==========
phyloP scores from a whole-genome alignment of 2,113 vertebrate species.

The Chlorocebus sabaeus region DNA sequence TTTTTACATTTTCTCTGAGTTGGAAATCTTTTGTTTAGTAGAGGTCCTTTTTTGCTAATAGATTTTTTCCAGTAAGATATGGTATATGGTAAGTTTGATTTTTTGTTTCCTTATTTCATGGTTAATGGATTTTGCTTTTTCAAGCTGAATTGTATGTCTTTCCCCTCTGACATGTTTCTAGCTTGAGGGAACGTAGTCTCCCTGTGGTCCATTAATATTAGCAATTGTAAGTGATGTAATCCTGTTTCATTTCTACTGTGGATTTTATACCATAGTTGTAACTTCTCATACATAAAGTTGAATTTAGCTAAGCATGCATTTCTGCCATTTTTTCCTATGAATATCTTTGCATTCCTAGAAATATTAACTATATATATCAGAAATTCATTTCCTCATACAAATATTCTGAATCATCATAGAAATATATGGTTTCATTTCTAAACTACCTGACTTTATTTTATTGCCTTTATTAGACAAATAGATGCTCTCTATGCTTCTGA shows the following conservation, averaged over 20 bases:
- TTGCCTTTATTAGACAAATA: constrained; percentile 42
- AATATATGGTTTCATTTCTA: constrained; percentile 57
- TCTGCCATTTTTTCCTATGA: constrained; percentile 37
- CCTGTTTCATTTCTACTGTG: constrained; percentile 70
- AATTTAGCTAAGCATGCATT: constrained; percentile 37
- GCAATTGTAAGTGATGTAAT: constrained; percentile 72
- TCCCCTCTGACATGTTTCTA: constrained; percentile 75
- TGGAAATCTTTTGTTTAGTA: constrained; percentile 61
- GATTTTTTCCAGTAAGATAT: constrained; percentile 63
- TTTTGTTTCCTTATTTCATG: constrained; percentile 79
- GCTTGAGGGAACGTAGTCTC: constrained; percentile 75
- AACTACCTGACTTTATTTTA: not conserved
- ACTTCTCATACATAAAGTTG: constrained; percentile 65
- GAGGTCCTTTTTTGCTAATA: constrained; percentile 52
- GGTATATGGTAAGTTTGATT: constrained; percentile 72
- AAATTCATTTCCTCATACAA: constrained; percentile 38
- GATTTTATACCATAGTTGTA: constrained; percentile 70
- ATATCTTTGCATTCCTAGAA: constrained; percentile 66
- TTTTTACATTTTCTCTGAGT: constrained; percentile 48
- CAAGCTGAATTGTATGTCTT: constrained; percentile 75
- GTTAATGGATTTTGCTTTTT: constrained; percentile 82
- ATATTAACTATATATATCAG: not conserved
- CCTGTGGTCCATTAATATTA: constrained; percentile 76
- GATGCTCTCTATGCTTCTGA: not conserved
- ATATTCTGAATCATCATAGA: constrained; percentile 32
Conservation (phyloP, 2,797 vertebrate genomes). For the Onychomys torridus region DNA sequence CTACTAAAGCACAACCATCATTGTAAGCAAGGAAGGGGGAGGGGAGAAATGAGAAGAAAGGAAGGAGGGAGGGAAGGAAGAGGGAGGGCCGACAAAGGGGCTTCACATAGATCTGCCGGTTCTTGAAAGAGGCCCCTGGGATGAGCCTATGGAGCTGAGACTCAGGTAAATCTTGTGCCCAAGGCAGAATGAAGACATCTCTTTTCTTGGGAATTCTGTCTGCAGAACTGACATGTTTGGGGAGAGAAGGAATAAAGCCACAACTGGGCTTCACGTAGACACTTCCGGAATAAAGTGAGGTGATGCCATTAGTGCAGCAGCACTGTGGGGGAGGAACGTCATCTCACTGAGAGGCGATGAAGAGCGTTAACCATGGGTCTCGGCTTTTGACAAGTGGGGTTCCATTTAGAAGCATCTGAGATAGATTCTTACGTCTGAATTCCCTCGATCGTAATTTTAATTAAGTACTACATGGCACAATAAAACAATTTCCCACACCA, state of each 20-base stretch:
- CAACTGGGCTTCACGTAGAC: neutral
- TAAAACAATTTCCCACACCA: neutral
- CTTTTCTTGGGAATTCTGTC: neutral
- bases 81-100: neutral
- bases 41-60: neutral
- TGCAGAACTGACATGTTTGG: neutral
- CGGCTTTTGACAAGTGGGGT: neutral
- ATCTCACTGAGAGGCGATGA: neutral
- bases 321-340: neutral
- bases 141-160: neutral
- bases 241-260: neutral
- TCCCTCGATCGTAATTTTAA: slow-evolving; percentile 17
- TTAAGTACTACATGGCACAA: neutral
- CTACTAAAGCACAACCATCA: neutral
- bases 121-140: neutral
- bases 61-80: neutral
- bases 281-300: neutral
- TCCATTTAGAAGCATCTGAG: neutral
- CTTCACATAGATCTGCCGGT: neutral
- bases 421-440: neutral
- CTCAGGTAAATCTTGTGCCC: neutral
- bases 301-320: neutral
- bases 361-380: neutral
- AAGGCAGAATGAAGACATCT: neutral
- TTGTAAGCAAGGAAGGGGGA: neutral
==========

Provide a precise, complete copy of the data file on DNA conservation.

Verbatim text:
phyloP scores from a whole-genome alignment of 2,113 vertebrate species.

The Chlorocebus sabaeus region DNA sequence TTTTTACATTTTCTCTGAGTTGGAAATCTTTTGTTTAGTAGAGGTCCTTTTTTGCTAATAGATTTTTTCCAGTAAGATATGGTATATGGTAAGTTTGATTTTTTGTTTCCTTATTTCATGGTTAATGGATTTTGCTTTTTCAAGCTGAATTGTATGTCTTTCCCCTCTGACATGTTTCTAGCTTGAGGGAACGTAGTCTCCCTGTGGTCCATTAATATTAGCAATTGTAAGTGATGTAATCCTGTTTCATTTCTACTGTGGATTTTATACCATAGTTGTAACTTCTCATACATAAAGTTGAATTTAGCTAAGCATGCATTTCTGCCATTTTTTCCTATGAATATCTTTGCATTCCTAGAAATATTAACTATATATATCAGAAATTCATTTCCTCATACAAATATTCTGAATCATCATAGAAATATATGGTTTCATTTCTAAACTACCTGACTTTATTTTATTGCCTTTATTAGACAAATAGATGCTCTCTATGCTTCTGA shows the following conservation, averaged over 20 bases:
- TTGCCTTTATTAGACAAATA: constrained; percentile 42
- AATATATGGTTTCATTTCTA: constrained; percentile 57
- TCTGCCATTTTTTCCTATGA: constrained; percentile 37
- CCTGTTTCATTTCTACTGTG: constrained; percentile 70
- AATTTAGCTAAGCATGCATT: constrained; percentile 37
- GCAATTGTAAGTGATGTAAT: constrained; percentile 72
- TCCCCTCTGACATGTTTCTA: constrained; percentile 75
- TGGAAATCTTTTGTTTAGTA: constrained; percentile 61
- GATTTTTTCCAGTAAGATAT: constrained; percentile 63
- TTTTGTTTCCTTATTTCATG: constrained; percentile 79
- GCTTGAGGGAACGTAGTCTC: constrained; percentile 75
- AACTACCTGACTTTATTTTA: not conserved
- ACTTCTCATACATAAAGTTG: constrained; percentile 65
- GAGGTCCTTTTTTGCTAATA: constrained; percentile 52
- GGTATATGGTAAGTTTGATT: constrained; percentile 72
- AAATTCATTTCCTCATACAA: constrained; percentile 38
- GATTTTATACCATAGTTGTA: constrained; percentile 70
- ATATCTTTGCATTCCTAGAA: constrained; percentile 66
- TTTTTACATTTTCTCTGAGT: constrained; percentile 48
- CAAGCTGAATTGTATGTCTT: constrained; percentile 75
- GTTAATGGATTTTGCTTTTT: constrained; percentile 82
- ATATTAACTATATATATCAG: not conserved
- CCTGTGGTCCATTAATATTA: constrained; percentile 76
- GATGCTCTCTATGCTTCTGA: not conserved
- ATATTCTGAATCATCATAGA: constrained; percentile 32
Conservation (phyloP, 2,797 vertebrate genomes). For the Onychomys torridus region DNA sequence CTACTAAAGCACAACCATCATTGTAAGCAAGGAAGGGGGAGGGGAGAAATGAGAAGAAAGGAAGGAGGGAGGGAAGGAAGAGGGAGGGCCGACAAAGGGGCTTCACATAGATCTGCCGGTTCTTGAAAGAGGCCCCTGGGATGAGCCTATGGAGCTGAGACTCAGGTAAATCTTGTGCCCAAGGCAGAATGAAGACATCTCTTTTCTTGGGAATTCTGTCTGCAGAACTGACATGTTTGGGGAGAGAAGGAATAAAGCCACAACTGGGCTTCACGTAGACACTTCCGGAATAAAGTGAGGTGATGCCATTAGTGCAGCAGCACTGTGGGGGAGGAACGTCATCTCACTGAGAGGCGATGAAGAGCGTTAACCATGGGTCTCGGCTTTTGACAAGTGGGGTTCCATTTAGAAGCATCTGAGATAGATTCTTACGTCTGAATTCCCTCGATCGTAATTTTAATTAAGTACTACATGGCACAATAAAACAATTTCCCACACCA, state of each 20-base stretch:
- CAACTGGGCTTCACGTAGAC: neutral
- TAAAACAATTTCCCACACCA: neutral
- CTTTTCTTGGGAATTCTGTC: neutral
- bases 81-100: neutral
- bases 41-60: neutral
- TGCAGAACTGACATGTTTGG: neutral
- CGGCTTTTGACAAGTGGGGT: neutral
- ATCTCACTGAGAGGCGATGA: neutral
- bases 321-340: neutral
- bases 141-160: neutral
- bases 241-260: neutral
- TCCCTCGATCGTAATTTTAA: slow-evolving; percentile 17
- TTAAGTACTACATGGCACAA: neutral
- CTACTAAAGCACAACCATCA: neutral
- bases 121-140: neutral
- bases 61-80: neutral
- bases 281-300: neutral
- TCCATTTAGAAGCATCTGAG: neutral
- CTTCACATAGATCTGCCGGT: neutral
- bases 421-440: neutral
- CTCAGGTAAATCTTGTGCCC: neutral
- bases 301-320: neutral
- bases 361-380: neutral
- AAGGCAGAATGAAGACATCT: neutral
- TTGTAAGCAAGGAAGGGGGA: neutral